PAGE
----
Nations: Orioles gambling to win
Is it spring yet?
Ha ha, good one, right? Even Tuesday’s toasty high-40 degree weather wasn’t enough to distract me from the enormous mounds (albeit, shrinking) of snow covering what promises to be a boggy wasteland that was once my front yard. I officially hate snow, in all its forms — Florida or Arizona (probably Florida) can confirm another couple of retirees when my wife and I are ready cash in on those golden years.
For now, I can only dream of Spring Training and try to fend off snow blindness for another day.
Big news for Orioles fans this week, for once. After an off-season spent angering Australian closers and journeyman outfielders, Baltimore apparently found someone — two someones, actually — who could pass what must be the industry’s most thorough physical exam. Both are pitchers, which is great news for O’s fans pining for some help in that area. Neither are sure things, but then what pitcher is? The signings of free-agent starting pitchers Ubaldo Jimenez and, to a lesser extent, South Korean hurler Suk min-Yoon, represent real honest-to-goodness gambles for Orioles executive vice-president of baseball operations Dan Duquette and the rest of the front office.
With a solid core which promises to hold together for just two more seasons before the looming free agency of slugging first baseman Chris Davis and rock-solid catcher Matt Wieters, the general consensus among Orioles fans seems to have been impatience, if not outright outrage, at Baltimore’s seeming complacency to improve during one of those rare windows of opportunity in the free-spending American League East. The reigning world champion Boston Red Sox are still a formidable roadblock, the Tampa Bay Rays are lean and loaded, the Yankees … spent a lot of money … and even the Toronto Blue Jays are a threat with the talent they amassed in last year’s spending spree still on hand for another run at the postseason.
It’s no sure thing, even with improvements to Baltimore’s shaky rotation. But compared to many of the past 30-odd seasons, this still represents one of the better chances for the Orioles to make noise in the AL East.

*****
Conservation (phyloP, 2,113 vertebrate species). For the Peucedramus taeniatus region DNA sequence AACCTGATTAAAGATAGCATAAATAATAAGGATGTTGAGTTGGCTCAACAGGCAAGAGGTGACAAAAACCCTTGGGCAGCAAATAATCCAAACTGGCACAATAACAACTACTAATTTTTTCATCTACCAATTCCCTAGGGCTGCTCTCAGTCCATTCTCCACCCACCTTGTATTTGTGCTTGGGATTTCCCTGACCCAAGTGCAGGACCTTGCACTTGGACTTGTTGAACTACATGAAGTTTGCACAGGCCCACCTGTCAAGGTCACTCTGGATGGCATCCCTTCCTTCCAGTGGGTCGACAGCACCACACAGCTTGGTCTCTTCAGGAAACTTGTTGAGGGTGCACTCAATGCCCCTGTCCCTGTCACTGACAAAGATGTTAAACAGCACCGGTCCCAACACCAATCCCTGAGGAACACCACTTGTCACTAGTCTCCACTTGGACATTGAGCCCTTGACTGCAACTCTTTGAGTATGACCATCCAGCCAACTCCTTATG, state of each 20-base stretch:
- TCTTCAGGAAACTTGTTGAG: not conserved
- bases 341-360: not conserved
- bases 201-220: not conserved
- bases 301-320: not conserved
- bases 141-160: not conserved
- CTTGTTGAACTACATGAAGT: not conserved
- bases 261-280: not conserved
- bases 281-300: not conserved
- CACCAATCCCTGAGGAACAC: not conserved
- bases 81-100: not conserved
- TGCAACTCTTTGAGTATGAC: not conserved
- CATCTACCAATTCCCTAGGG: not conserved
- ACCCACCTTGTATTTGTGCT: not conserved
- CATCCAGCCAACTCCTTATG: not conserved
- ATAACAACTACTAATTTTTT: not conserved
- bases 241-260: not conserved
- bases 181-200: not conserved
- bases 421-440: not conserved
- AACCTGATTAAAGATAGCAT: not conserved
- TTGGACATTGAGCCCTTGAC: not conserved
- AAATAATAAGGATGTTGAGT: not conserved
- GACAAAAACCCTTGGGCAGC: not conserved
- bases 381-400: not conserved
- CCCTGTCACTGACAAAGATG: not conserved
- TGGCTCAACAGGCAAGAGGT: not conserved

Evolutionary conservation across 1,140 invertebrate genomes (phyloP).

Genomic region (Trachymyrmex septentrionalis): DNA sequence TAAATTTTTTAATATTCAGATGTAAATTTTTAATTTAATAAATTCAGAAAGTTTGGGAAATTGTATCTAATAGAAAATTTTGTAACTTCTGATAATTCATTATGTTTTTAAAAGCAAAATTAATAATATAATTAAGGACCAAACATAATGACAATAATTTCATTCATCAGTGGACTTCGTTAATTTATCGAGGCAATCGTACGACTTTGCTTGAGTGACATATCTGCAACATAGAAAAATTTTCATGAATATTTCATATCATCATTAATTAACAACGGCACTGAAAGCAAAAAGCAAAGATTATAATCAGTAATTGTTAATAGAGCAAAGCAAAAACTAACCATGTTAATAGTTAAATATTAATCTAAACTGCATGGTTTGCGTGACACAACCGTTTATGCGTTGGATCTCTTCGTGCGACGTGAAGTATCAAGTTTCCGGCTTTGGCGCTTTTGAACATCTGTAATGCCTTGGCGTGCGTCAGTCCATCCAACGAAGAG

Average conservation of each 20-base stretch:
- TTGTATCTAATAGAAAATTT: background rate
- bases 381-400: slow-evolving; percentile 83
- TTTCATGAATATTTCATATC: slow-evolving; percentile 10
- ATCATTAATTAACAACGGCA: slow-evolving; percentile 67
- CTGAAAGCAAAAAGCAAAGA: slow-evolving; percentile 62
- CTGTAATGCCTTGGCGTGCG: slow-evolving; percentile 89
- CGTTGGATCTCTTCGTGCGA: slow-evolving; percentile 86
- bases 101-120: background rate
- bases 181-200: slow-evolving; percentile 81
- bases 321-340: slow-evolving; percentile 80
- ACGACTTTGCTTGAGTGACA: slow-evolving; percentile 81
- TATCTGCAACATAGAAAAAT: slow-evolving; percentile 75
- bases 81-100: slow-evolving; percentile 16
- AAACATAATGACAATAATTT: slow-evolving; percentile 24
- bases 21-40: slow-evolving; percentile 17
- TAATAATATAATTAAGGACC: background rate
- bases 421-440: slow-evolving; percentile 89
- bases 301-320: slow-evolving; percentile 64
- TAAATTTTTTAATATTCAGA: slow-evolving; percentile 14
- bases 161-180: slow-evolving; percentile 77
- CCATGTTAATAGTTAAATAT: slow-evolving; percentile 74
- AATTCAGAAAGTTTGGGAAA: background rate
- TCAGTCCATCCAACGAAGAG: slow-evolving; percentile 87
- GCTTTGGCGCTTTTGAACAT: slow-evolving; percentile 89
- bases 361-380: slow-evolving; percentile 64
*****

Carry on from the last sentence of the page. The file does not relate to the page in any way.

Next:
Now about those improvements … the Yoon signing is low-risk dice roll, judging by the three-year, $5.575 million dollar contract he took to pitch in Baltimore. Yoon has been one of the top pitchers in the Korean Baseball Organization, rivaling current Los Angeles Dodgers starter Hyun-Jin Ryu, but scouting reports don’t rank his stuff as anything extraordinary. Combine that with a shoulder injury which slowed him last year, and it’s little surprise that the Orioles were able to land Yoon as a potential fifth starter for what looks like a fairly reasonable price. He could be the next Ryu, or filler for the Norfolk Tides, or mostly likely just as advertised — there some risk, but not so much.
The big signing is Jimenez, of course. The former Colorado Rockies star right-hander revived his career last year with the Cleveland Indians after two atrocious seasons. The durable 30-year-old was 13-9 with a solid 3.30 ERA while striking out 194 batters in 182 2/3 innings. That’s all good.
Now for the bad — Jimenez has never been what you’d call “consistent,” or even “reliable.” His walk rates are always too high, his velocity has dropped a couple miles an hour since his Cy Young Award-contending days with the Rockies, and he was really only good for half of last season. The Orioles plunked down a four-year, $48 million contract for that, not to mention forfeiting that first-round draft pick they’d been loathe to give up as better options continued to come off the board during the winter months.
This is a big-time gamble on a boom-or-bust pitcher, one the Orioles need to win to be in the conversation this season. Jimenez is penciled as Baltimore’s No. 2 starter this year, and they obviously believe the pitcher they saw over the second half of last season is the pitcher they’re getting going forward for the next several years.
Whether you like the deal or not, it has to be encouraging for Orioles fans to see the team do something — anything — to better position for contention this season. While they’re at it, a designated hitter along the lines of a Kendrys Morales or Nelson Cruz would be nice, not to mention another starter (Ervin Santana, anyone?). Since the Orioles are finally in the mood to gamble, maybe it’s time to go all-in for this season.
Contact Sports Editor Jeff Nations at 540-465-5137 ext. 161, or email@example.com>